Important lessons learned

Everyone is going to have a different experience when it comes to working with an editor, especially depending on what type of book you're writing. For children’s books, it’s a little easier to break apart your character and rearrange scenes than with a novel. However, some of the lessons I learned can be applied to any and all genres.


Don’t let the red scare you

Book editors are literally combing through every bit of your book with a different set of eyes. They will tell you what makes sense, what doesn’t, and what is missing from a point of view you can never really jump into. As writers, we see things in our heads that don’t always translate onto paper. Editors help us to find the holes.


Research your book editor

My editor was very clear about her critique style on her website. I literally just did not read it before I sought out her services. She advertises herself as a tough, straightforward, no-mess-around editor. Well, she was right. If I had read that before I read my edits, I probably would not have been so dramatic.


Know what type of critiques you’re looking for before you send your work. What works for one writer may not be helpful for another.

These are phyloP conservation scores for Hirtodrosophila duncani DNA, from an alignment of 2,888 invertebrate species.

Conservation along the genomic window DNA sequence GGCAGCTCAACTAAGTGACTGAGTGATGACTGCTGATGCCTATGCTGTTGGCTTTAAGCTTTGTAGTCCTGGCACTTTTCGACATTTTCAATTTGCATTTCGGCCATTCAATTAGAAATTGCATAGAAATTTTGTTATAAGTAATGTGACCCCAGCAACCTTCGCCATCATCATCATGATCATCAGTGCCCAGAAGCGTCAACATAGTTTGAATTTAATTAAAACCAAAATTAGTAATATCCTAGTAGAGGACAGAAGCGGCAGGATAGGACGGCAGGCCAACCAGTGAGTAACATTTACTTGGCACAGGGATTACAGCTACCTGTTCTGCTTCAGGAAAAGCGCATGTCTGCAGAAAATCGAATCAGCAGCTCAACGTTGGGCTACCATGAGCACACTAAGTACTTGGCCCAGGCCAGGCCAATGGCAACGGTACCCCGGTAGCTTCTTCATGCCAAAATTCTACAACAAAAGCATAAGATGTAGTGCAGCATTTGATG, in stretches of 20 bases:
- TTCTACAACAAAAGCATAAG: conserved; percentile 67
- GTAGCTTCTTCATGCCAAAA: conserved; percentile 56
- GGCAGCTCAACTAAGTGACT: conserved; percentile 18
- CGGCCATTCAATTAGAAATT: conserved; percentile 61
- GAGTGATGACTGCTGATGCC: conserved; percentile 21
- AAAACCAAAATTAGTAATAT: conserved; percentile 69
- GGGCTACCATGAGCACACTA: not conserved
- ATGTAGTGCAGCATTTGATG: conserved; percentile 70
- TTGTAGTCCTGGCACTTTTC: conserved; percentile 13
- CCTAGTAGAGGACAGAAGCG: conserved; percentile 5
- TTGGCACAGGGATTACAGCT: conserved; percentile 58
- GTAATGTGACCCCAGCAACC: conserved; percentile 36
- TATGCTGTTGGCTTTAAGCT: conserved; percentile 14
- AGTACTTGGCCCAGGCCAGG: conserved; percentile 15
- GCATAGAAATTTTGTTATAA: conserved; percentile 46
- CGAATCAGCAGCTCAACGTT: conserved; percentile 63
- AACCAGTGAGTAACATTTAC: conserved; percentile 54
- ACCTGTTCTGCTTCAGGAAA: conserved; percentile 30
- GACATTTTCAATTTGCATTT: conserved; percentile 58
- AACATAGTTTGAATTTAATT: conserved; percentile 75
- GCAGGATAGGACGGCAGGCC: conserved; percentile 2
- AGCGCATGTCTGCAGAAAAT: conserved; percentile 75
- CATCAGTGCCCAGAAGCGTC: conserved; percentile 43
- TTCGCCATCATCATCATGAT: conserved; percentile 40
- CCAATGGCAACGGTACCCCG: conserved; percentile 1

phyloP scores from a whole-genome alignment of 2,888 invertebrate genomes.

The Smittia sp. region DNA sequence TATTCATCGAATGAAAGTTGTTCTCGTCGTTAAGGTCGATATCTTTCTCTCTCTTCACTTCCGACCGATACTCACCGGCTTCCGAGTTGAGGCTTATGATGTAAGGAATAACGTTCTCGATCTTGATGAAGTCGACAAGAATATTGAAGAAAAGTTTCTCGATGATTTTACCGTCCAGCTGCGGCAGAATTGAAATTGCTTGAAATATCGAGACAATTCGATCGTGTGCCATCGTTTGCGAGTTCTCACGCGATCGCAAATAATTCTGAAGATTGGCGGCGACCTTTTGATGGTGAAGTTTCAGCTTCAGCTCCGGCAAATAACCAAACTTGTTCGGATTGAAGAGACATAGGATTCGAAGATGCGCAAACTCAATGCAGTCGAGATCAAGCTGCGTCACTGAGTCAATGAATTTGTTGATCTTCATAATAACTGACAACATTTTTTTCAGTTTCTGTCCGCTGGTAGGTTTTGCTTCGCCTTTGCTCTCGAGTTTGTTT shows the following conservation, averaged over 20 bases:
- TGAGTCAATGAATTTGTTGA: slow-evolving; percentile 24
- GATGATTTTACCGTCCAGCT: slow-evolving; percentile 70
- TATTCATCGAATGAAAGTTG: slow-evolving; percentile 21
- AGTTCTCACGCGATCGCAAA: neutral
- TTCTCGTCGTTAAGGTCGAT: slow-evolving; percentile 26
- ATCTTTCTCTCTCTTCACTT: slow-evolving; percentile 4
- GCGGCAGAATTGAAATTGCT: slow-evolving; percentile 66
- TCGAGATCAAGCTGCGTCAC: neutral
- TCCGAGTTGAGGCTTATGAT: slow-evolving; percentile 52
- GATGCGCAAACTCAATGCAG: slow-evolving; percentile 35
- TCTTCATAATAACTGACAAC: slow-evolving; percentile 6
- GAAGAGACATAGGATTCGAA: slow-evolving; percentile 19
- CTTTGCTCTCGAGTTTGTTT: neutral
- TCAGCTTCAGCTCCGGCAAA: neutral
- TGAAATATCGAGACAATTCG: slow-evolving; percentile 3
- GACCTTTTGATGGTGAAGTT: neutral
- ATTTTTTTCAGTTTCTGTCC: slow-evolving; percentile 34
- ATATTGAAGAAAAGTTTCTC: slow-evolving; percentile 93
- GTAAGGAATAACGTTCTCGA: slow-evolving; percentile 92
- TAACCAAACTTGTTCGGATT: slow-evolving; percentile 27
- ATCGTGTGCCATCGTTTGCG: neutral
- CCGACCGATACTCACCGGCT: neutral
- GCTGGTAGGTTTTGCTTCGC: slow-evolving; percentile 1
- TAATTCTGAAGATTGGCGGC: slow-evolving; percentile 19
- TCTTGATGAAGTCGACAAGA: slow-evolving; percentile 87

Cooling off is gold.

Personally, I thought the ‘cool off’ period was necessary. If I had come right back and started working on my book, I would not have had the same flow of ideas I did after waiting. I would have changed less, become more defensive, or possibly just deleted the entire document. Take your time; let it settle. It’s not a race.


Ask questions

When I went through my edits, there were some comments that I just didn’t get. Ask about them. Don’t assume or ask others to explain it. Ask the editor directly so you know what was going through their mind when they made the critique. It might surprise you.


Your reader is not a mind reader

A book editor is not going to know what you were thinking when you wrote the book. They are not going to see your characters as you do in your head. In fact… no one is! There were certain parts of my book where I literally thought, Well, isn’t that obvious? No, it’s not. You have to show it.